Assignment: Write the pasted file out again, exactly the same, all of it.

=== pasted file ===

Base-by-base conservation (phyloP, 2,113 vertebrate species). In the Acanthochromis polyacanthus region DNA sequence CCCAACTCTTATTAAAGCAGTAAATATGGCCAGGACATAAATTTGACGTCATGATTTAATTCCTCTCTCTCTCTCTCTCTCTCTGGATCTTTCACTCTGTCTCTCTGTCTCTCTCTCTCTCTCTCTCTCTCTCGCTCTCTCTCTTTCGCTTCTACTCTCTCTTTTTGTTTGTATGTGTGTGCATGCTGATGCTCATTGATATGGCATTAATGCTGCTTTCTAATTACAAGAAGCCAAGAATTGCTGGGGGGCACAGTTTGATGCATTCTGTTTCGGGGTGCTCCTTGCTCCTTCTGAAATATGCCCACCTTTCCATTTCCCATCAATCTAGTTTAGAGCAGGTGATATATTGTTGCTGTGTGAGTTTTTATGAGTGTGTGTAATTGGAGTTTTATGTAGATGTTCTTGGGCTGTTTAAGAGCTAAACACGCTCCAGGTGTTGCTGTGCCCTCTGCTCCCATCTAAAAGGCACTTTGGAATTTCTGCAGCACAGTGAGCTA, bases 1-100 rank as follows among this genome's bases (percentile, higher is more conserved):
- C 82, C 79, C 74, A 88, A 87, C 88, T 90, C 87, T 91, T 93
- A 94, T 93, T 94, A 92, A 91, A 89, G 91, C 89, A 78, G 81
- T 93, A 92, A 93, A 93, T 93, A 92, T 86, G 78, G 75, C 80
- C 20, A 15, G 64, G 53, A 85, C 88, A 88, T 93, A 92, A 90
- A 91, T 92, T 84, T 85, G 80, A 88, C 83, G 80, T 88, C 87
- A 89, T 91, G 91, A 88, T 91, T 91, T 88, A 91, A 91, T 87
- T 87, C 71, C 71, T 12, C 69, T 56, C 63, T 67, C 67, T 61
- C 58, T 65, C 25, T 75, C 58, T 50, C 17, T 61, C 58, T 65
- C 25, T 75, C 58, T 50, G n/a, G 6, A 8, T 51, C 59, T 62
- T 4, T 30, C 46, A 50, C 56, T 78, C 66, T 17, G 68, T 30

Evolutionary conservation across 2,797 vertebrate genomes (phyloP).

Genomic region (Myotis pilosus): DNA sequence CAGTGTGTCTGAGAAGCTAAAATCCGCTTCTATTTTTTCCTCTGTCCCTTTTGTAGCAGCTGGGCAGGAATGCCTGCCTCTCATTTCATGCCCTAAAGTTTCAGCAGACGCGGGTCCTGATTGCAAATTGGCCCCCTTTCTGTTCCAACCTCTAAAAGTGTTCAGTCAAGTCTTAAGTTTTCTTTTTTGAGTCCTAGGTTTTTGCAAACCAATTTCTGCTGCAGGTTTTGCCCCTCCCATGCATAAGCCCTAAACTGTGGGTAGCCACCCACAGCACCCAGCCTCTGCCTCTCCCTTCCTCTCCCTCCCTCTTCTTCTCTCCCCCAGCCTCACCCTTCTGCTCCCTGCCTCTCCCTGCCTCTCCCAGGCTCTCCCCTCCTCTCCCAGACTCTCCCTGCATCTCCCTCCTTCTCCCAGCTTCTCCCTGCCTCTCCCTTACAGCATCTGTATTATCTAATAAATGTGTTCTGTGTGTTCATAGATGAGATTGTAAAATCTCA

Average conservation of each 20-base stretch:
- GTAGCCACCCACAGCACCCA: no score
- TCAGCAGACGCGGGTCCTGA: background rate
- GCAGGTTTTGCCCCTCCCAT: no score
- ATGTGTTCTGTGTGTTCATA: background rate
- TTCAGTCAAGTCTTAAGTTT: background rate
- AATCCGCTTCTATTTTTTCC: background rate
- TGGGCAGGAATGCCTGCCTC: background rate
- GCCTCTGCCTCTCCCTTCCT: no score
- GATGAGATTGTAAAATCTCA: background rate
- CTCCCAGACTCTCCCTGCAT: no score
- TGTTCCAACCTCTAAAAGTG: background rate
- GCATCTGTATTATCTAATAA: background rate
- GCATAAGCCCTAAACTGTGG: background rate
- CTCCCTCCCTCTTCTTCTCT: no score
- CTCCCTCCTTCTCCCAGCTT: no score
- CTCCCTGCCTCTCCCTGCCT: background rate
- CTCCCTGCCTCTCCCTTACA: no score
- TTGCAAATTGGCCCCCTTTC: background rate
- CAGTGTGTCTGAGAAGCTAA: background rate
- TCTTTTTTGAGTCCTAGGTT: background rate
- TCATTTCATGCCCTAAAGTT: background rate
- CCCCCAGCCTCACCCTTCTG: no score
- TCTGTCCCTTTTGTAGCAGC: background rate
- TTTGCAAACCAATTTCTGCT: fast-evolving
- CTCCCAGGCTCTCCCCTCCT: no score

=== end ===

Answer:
Base-by-base conservation (phyloP, 2,113 vertebrate species). In the Acanthochromis polyacanthus region DNA sequence CCCAACTCTTATTAAAGCAGTAAATATGGCCAGGACATAAATTTGACGTCATGATTTAATTCCTCTCTCTCTCTCTCTCTCTCTGGATCTTTCACTCTGTCTCTCTGTCTCTCTCTCTCTCTCTCTCTCTCTCGCTCTCTCTCTTTCGCTTCTACTCTCTCTTTTTGTTTGTATGTGTGTGCATGCTGATGCTCATTGATATGGCATTAATGCTGCTTTCTAATTACAAGAAGCCAAGAATTGCTGGGGGGCACAGTTTGATGCATTCTGTTTCGGGGTGCTCCTTGCTCCTTCTGAAATATGCCCACCTTTCCATTTCCCATCAATCTAGTTTAGAGCAGGTGATATATTGTTGCTGTGTGAGTTTTTATGAGTGTGTGTAATTGGAGTTTTATGTAGATGTTCTTGGGCTGTTTAAGAGCTAAACACGCTCCAGGTGTTGCTGTGCCCTCTGCTCCCATCTAAAAGGCACTTTGGAATTTCTGCAGCACAGTGAGCTA, bases 1-100 rank as follows among this genome's bases (percentile, higher is more conserved):
- C 82, C 79, C 74, A 88, A 87, C 88, T 90, C 87, T 91, T 93
- A 94, T 93, T 94, A 92, A 91, A 89, G 91, C 89, A 78, G 81
- T 93, A 92, A 93, A 93, T 93, A 92, T 86, G 78, G 75, C 80
- C 20, A 15, G 64, G 53, A 85, C 88, A 88, T 93, A 92, A 90
- A 91, T 92, T 84, T 85, G 80, A 88, C 83, G 80, T 88, C 87
- A 89, T 91, G 91, A 88, T 91, T 91, T 88, A 91, A 91, T 87
- T 87, C 71, C 71, T 12, C 69, T 56, C 63, T 67, C 67, T 61
- C 58, T 65, C 25, T 75, C 58, T 50, C 17, T 61, C 58, T 65
- C 25, T 75, C 58, T 50, G n/a, G 6, A 8, T 51, C 59, T 62
- T 4, T 30, C 46, A 50, C 56, T 78, C 66, T 17, G 68, T 30

Evolutionary conservation across 2,797 vertebrate genomes (phyloP).

Genomic region (Myotis pilosus): DNA sequence CAGTGTGTCTGAGAAGCTAAAATCCGCTTCTATTTTTTCCTCTGTCCCTTTTGTAGCAGCTGGGCAGGAATGCCTGCCTCTCATTTCATGCCCTAAAGTTTCAGCAGACGCGGGTCCTGATTGCAAATTGGCCCCCTTTCTGTTCCAACCTCTAAAAGTGTTCAGTCAAGTCTTAAGTTTTCTTTTTTGAGTCCTAGGTTTTTGCAAACCAATTTCTGCTGCAGGTTTTGCCCCTCCCATGCATAAGCCCTAAACTGTGGGTAGCCACCCACAGCACCCAGCCTCTGCCTCTCCCTTCCTCTCCCTCCCTCTTCTTCTCTCCCCCAGCCTCACCCTTCTGCTCCCTGCCTCTCCCTGCCTCTCCCAGGCTCTCCCCTCCTCTCCCAGACTCTCCCTGCATCTCCCTCCTTCTCCCAGCTTCTCCCTGCCTCTCCCTTACAGCATCTGTATTATCTAATAAATGTGTTCTGTGTGTTCATAGATGAGATTGTAAAATCTCA

Average conservation of each 20-base stretch:
- GTAGCCACCCACAGCACCCA: no score
- TCAGCAGACGCGGGTCCTGA: background rate
- GCAGGTTTTGCCCCTCCCAT: no score
- ATGTGTTCTGTGTGTTCATA: background rate
- TTCAGTCAAGTCTTAAGTTT: background rate
- AATCCGCTTCTATTTTTTCC: background rate
- TGGGCAGGAATGCCTGCCTC: background rate
- GCCTCTGCCTCTCCCTTCCT: no score
- GATGAGATTGTAAAATCTCA: background rate
- CTCCCAGACTCTCCCTGCAT: no score
- TGTTCCAACCTCTAAAAGTG: background rate
- GCATCTGTATTATCTAATAA: background rate
- GCATAAGCCCTAAACTGTGG: background rate
- CTCCCTCCCTCTTCTTCTCT: no score
- CTCCCTCCTTCTCCCAGCTT: no score
- CTCCCTGCCTCTCCCTGCCT: background rate
- CTCCCTGCCTCTCCCTTACA: no score
- TTGCAAATTGGCCCCCTTTC: background rate
- CAGTGTGTCTGAGAAGCTAA: background rate
- TCTTTTTTGAGTCCTAGGTT: background rate
- TCATTTCATGCCCTAAAGTT: background rate
- CCCCCAGCCTCACCCTTCTG: no score
- TCTGTCCCTTTTGTAGCAGC: background rate
- TTTGCAAACCAATTTCTGCT: fast-evolving
- CTCCCAGGCTCTCCCCTCCT: no score